The idea of bringing nonprofits into the 21st century has become more than just a common name for conference sessions. Largely spurred by the viewpoint that government can’t do everything, several countries are examining how they can help their nonprofit sectors do more.
And, it has nothing to do with American efforts at helping faith-based organizations.
Efforts are underway in Australia, New Zealand, and Scotland to examine the definition of "charity," which is based on English Common Law from 1601. And Canada, while not currently looking at the definition question, has established seven "tables" (similar to task forces) examining how to improve the relationship between the nonprofit sector and the government – with (Can.)$94.6 million already committed to a five-year effort.
John Howard, Australia’s prime minister, established the Charities Definition Inquiry (CDI) in September, a three-person committee that has been collecting comments from the country’s nonprofit sector about the difficulties associated with the current definition of "charity." The CDI accepted comments through Jan. 19 of this year, and an official recommendation is expected this month.
The CDI is charged with examining and reporting on the existing definitions of charitable, religious and community service nonprofits. The committee is examining current definitions in Australia’s state and federal legislation, including the continuing relevance of the "public benevolent institution" (PBI) definition. It will also examine the current uses of the concepts for social, economic, legal, regulatory, and statistical purposes, as well as look at the definitions in overseas jurisdictions.
Common law charities
To be a "common law charity" in Australia, and throughout much of the British Commonwealth, organizations must meet three criteria to be considered fully tax-exempt charities: be a nonprofit; provide a direct public benefit or poverty relief to limited beneficiaries, and have a sole or dominant purpose that is "charitable in a technical legal sense, that is the relief of poverty, the needs of the aged and the relief or sickness or distress."
Most nonprofits in these countries meet two criteria. It’s the direct public benefit required to be a PBI that can leave organizations reeling. Moreover, organizations complain that the decisions about who receives exemption and become PBIs are inconsistent.
Elizabeth Cham, executive director of Sydney-based Philanthropy Australia, a sister organization to the Council on Foundations in Washington, D.C., said her organization recommends that the country needs a process by which consistent decisions are made. "Prevention, economic development (could be added), information and advocacy are important, but we really feel what’s needed is a process," she said.
She recommended the country establish an entity "with expertise, with consistent advice and clarity. … This entity may even be an entity within the tax office. … And this entity must be given the authority to make definitions and make clear definitions. … You may not, in fact, want a new definition that’s as unworkable as the old in five, 10, 15 years time."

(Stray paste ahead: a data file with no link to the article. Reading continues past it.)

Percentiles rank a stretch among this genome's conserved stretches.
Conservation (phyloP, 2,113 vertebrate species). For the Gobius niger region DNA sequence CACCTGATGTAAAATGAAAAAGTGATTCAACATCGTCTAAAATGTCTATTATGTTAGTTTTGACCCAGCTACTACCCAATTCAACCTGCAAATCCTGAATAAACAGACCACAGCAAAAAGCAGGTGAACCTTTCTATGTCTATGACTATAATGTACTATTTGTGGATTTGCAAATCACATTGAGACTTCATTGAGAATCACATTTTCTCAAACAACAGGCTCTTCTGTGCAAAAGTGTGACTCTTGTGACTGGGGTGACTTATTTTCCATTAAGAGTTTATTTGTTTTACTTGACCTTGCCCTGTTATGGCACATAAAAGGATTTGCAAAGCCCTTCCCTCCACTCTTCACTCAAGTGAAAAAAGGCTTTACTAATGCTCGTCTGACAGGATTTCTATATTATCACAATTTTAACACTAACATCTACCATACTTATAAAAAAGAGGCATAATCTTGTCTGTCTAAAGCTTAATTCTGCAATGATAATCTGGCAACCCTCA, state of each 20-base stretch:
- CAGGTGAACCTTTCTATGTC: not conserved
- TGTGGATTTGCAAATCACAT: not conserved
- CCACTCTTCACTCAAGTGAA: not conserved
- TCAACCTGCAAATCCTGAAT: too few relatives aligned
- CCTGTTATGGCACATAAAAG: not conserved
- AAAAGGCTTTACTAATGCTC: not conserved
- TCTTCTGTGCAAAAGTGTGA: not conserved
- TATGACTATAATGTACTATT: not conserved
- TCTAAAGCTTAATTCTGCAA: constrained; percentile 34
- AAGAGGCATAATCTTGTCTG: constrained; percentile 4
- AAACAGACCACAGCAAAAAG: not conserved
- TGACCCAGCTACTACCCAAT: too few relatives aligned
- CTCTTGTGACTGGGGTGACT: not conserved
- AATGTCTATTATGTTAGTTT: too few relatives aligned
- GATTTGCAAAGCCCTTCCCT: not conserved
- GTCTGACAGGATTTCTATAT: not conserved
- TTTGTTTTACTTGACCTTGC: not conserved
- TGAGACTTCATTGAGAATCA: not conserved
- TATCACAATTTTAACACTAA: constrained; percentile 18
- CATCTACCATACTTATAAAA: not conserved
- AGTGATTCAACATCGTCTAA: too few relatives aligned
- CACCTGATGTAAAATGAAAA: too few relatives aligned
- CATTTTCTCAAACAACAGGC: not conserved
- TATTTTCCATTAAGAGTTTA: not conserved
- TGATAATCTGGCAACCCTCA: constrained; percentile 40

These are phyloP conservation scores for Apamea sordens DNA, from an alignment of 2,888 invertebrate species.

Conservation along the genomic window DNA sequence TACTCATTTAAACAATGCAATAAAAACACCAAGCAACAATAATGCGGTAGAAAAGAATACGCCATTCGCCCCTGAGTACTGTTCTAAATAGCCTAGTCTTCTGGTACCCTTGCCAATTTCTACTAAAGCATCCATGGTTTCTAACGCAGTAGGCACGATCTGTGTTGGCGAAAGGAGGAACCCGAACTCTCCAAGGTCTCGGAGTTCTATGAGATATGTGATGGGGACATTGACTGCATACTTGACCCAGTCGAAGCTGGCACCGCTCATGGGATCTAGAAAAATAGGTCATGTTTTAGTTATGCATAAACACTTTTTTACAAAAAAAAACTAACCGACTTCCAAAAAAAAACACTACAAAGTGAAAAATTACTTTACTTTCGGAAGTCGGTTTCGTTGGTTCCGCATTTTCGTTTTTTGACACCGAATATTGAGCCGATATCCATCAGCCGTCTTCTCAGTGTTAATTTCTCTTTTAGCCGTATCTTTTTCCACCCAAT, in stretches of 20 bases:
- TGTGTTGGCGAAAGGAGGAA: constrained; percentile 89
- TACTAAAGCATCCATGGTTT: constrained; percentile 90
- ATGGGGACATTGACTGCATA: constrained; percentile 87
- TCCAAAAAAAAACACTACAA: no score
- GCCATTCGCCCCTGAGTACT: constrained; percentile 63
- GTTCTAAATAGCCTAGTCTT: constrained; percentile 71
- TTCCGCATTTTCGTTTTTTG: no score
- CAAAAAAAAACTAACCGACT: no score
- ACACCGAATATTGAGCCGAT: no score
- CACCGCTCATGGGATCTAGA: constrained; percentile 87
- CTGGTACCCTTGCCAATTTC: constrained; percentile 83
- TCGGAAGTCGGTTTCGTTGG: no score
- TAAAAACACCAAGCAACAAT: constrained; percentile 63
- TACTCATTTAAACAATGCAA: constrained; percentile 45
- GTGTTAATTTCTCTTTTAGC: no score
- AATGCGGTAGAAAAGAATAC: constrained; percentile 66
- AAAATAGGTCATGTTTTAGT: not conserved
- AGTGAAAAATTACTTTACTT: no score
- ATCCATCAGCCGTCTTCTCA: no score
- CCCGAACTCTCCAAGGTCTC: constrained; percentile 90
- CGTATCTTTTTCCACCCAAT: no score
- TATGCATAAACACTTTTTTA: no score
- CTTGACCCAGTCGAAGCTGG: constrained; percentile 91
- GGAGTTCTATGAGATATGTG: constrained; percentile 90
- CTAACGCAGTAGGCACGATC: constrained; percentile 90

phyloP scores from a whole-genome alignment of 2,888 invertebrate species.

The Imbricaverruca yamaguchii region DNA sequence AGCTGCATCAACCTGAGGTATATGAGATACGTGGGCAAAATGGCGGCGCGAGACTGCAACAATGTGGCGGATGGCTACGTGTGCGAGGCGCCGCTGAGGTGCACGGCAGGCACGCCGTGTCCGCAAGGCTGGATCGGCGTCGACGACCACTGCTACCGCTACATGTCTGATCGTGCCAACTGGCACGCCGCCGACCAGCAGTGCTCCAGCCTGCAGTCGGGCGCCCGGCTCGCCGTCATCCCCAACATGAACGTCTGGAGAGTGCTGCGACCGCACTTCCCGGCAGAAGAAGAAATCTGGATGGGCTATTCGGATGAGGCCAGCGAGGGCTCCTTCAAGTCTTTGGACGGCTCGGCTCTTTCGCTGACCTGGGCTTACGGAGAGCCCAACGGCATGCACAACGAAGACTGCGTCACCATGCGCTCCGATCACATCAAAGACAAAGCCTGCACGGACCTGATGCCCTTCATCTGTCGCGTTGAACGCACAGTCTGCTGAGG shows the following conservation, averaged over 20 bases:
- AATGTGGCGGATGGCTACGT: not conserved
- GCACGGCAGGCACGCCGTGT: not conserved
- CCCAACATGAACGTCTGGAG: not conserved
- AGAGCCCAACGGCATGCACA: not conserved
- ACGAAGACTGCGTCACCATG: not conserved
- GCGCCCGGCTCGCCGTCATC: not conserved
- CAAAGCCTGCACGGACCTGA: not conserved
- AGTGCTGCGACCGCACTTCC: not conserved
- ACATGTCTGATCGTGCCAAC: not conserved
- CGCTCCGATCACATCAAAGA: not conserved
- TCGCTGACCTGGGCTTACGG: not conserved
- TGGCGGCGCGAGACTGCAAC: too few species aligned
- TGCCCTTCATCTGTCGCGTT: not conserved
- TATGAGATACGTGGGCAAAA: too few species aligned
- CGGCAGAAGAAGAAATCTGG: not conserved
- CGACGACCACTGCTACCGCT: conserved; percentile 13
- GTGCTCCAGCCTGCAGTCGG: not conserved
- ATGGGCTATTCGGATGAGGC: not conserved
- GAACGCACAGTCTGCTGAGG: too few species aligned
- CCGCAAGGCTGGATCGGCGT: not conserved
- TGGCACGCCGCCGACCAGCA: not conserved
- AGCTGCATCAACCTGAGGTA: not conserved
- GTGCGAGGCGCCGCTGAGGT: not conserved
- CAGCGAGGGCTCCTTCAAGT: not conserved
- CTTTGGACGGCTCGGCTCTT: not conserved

Cham said her sense of the debate is "those that have tax deductibility don’t want it changed." There’s also concern that within the treasury department there’s building resistance "because of the revenues foregone," she said. "That’s the nature of treasury."
According to Amanda Steele, policy and research officer with the Community Business Partnership, there are no exact figures on the Australian nonprofit sector. A study in 1998 placed the sector’s size at approximately 114,000 organizations. Of that figure, 9,479 are designated as PBIs, which allows them to receive full tax concessions, and 15,242 that receive partial tax concessions. The rest are primarily sports associations, Steele added, which receive no tax breaks in Australia.
In the field and Outback
Nonprofits have generally been supportive of the steps to amend the system, said Steele, of the Sydney-based precursor organization to the official government inquiry group. There were nearly 100 public submissions of comment on the topic through January.
From the comments included online at the Charities Definition Inquiry Web site, many of the ideas may sound somewhat familiar to American ears. For example, the Anti-Cancer Foundation of South Australia, which is a community funded PBI, reported that it has been concerned "about the plethora of organizations who have cancer in their name and raise funds using a wide range of methods, some of which are to the detriment of ethical organizations."
While many of the comments go on for several pages, the Valentine Community Service Organization, in Valentine, New South Wales, wrote a simple three paragraph letter. In essence it preferred the status quo. "We are concerned that compliance criteria may be built into the definitions," the organization wrote. "Such compliance tends to be so expensive that organizations like ours reduce good works to get under the legislation, and it has come to the point where people are about ready to give up."
While Cham is in favor of the re-examination, she expects the Australian government’s ultimate decision to be driven by politics. "Government can put it on a shelf and say ‘that was interesting.’ Or alternatively, it will have to — if they change the definition — go through the parliament," she said. "I think as in all things, there’s a process (and) what happens is a political decision."